Here is some great advice:

These are brief guidelines for the format of a manuscript(MS) on paper. Increasingly often, submissions are made electronically, or the final copy is submitted as an e-mail attachment or as a disk. The formatting of the MS, however, remains pretty much the same.


Use white paper, black type, a clear, plain typeface — no cute or fancy fonts. Make sure your ribbon or printer or copier cartridge has enough ink to make a good dark copy all the way through.

If you use a spell checker in your computer, don't trust it to catch the common there/their, its/it's kind of errors: proofread your MS before you submit it.

One or two neat, clear, minor corrections on a typescript page is all right, but since most MSS now are computer print-outs, editors are used to seeing perfectly clean copy, and may be put off by by many visible corrections.

Spacing and Placing:

Type or print on one side of the paper only.

DOUBLE SPACE. Always. NEVER single, 1-1/2, or triple space.

A new paragraph is shown by indenting the first line a few spaces. DO NOT put an extra space between paragraphs.

If you compose in single space on a computer using letter style, there will be a double space between paragraphs. If you then instruct the computer to doublespace the MS, you'll get a quad space between paragraphs, which means your whole MS seems to be full of space breaks.

Where you want a space break — an extra space between paragraphs or sections — signify it with the # symbol centered, and an extra space below it, thus:


Do not justify the right margin of the text. ("Justify" means make it run straight down like a ruler, the way the left margin does.)

Allow decent margins on all four edges of the paper — about an inch of white space.

The Cover Sheet:

In the upper left corner, your name and address. That is, the name you want checks made out to, and your actual address.

(If you have an agent, you may say: Represented by Suchandsuch Literary Agent and their address, underneath your name and address.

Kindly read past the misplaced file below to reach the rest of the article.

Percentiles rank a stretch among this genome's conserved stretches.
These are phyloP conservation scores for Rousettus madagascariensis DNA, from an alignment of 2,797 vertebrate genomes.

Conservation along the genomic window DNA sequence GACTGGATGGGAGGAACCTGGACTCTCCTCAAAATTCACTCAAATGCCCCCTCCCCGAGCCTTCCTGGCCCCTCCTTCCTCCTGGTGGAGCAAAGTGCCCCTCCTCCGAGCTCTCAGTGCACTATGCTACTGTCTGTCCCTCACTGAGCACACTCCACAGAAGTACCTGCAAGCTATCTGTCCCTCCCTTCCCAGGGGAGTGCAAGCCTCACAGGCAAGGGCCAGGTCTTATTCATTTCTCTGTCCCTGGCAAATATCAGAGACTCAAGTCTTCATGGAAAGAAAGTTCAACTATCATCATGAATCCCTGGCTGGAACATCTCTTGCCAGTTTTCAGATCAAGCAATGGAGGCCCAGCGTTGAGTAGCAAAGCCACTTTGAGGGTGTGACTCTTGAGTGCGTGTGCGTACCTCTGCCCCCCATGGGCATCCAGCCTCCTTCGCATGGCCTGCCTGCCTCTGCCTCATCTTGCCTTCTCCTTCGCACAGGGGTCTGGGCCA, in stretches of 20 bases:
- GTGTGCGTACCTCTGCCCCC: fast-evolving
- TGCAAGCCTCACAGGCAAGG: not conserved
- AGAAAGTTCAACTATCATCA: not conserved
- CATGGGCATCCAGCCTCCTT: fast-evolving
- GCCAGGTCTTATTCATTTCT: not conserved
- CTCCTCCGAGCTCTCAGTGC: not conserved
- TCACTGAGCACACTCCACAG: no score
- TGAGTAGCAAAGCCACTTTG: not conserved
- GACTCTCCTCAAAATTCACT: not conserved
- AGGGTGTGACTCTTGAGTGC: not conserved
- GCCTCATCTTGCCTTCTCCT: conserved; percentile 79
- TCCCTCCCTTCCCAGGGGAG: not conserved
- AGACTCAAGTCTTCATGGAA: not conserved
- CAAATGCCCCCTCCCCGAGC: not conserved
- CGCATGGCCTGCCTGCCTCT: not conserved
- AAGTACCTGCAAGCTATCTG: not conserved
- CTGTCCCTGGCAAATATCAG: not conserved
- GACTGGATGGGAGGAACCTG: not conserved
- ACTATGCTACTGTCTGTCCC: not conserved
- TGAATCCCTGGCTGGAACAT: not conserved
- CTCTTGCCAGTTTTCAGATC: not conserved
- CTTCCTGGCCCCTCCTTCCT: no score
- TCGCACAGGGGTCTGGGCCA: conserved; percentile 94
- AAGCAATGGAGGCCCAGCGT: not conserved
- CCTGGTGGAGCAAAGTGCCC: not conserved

Or your agent may replace your cover sheet with one that has their own name and address in the upper left corner.)

Nearly halfway down the page, centered, put the TITLE of the piece in capitals.

A couple of spaces below that, put your byline — by Jane Soandso — in lower case. Jane Soandso may be your real name, as above, or your pen name if you use one.

(Some of us put the wordcount on the cover sheet, down towards the lower left corner. Round the figure. If you or your computer figure it's 3432 words, put: 3400 words.)

First page of the piece:

Title and byline, centered, about halfway down the page.

Several spaces below that, begin the text. There will be only a few lines of text on this first page. All following pages should have in the uppermost left corner:

your name,

the title (if it is long, shorten it to an identifiable word or two), and the page number.

If your name was Askew M. Torque, and your title was The Gutwrencher's Twisted Sense of Humor, and the page was 151, the upper left corner of it would look like this:

Torque, Gutwrencher, 151.

(Compositors — people who actually set type — always told me they liked the upper right corner kept clear for their own uses. Of course, compositors are rather rare these days. Vonda says use the upper right corner. I can't; I am haunted by the reproachful ghosts of compositors.)

You may put your copyright line on the last page, but it is not necessary. Submission or any use of a MS now gives you copyright in it automatically. Be aware, however, that that copyright is not registered with the United States Copyright Office until you or your publisher register it.